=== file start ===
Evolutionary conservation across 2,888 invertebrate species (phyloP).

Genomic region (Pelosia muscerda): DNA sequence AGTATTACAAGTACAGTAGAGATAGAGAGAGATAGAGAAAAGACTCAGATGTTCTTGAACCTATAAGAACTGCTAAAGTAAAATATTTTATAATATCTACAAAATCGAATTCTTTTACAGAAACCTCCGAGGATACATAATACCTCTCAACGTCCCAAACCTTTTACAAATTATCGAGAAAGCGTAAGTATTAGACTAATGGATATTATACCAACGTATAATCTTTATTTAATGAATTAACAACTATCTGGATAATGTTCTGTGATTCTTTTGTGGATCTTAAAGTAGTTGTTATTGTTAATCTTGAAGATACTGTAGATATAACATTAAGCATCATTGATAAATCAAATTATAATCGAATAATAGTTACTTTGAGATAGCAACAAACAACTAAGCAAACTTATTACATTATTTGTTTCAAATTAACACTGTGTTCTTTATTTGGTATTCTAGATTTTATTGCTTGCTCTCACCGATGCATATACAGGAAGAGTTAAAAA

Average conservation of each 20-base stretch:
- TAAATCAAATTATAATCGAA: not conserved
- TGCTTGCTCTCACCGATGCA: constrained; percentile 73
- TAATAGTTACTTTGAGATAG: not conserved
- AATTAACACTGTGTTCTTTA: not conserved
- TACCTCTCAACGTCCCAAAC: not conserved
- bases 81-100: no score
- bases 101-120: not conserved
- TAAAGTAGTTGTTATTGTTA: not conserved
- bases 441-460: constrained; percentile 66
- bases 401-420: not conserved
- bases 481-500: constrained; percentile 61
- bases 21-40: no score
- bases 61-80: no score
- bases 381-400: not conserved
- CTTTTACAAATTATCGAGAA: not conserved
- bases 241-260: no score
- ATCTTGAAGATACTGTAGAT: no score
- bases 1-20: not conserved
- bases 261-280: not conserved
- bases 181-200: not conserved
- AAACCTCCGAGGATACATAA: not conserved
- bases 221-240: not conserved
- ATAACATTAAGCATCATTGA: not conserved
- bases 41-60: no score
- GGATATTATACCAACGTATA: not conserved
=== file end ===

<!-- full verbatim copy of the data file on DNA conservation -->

Evolutionary conservation across 2,888 invertebrate species (phyloP).

Genomic region (Pelosia muscerda): DNA sequence AGTATTACAAGTACAGTAGAGATAGAGAGAGATAGAGAAAAGACTCAGATGTTCTTGAACCTATAAGAACTGCTAAAGTAAAATATTTTATAATATCTACAAAATCGAATTCTTTTACAGAAACCTCCGAGGATACATAATACCTCTCAACGTCCCAAACCTTTTACAAATTATCGAGAAAGCGTAAGTATTAGACTAATGGATATTATACCAACGTATAATCTTTATTTAATGAATTAACAACTATCTGGATAATGTTCTGTGATTCTTTTGTGGATCTTAAAGTAGTTGTTATTGTTAATCTTGAAGATACTGTAGATATAACATTAAGCATCATTGATAAATCAAATTATAATCGAATAATAGTTACTTTGAGATAGCAACAAACAACTAAGCAAACTTATTACATTATTTGTTTCAAATTAACACTGTGTTCTTTATTTGGTATTCTAGATTTTATTGCTTGCTCTCACCGATGCATATACAGGAAGAGTTAAAAA

Average conservation of each 20-base stretch:
- TAAATCAAATTATAATCGAA: not conserved
- TGCTTGCTCTCACCGATGCA: constrained; percentile 73
- TAATAGTTACTTTGAGATAG: not conserved
- AATTAACACTGTGTTCTTTA: not conserved
- TACCTCTCAACGTCCCAAAC: not conserved
- bases 81-100: no score
- bases 101-120: not conserved
- TAAAGTAGTTGTTATTGTTA: not conserved
- bases 441-460: constrained; percentile 66
- bases 401-420: not conserved
- bases 481-500: constrained; percentile 61
- bases 21-40: no score
- bases 61-80: no score
- bases 381-400: not conserved
- CTTTTACAAATTATCGAGAA: not conserved
- bases 241-260: no score
- ATCTTGAAGATACTGTAGAT: no score
- bases 1-20: not conserved
- bases 261-280: not conserved
- bases 181-200: not conserved
- AAACCTCCGAGGATACATAA: not conserved
- bases 221-240: not conserved
- ATAACATTAAGCATCATTGA: not conserved
- bases 41-60: no score
- GGATATTATACCAACGTATA: not conserved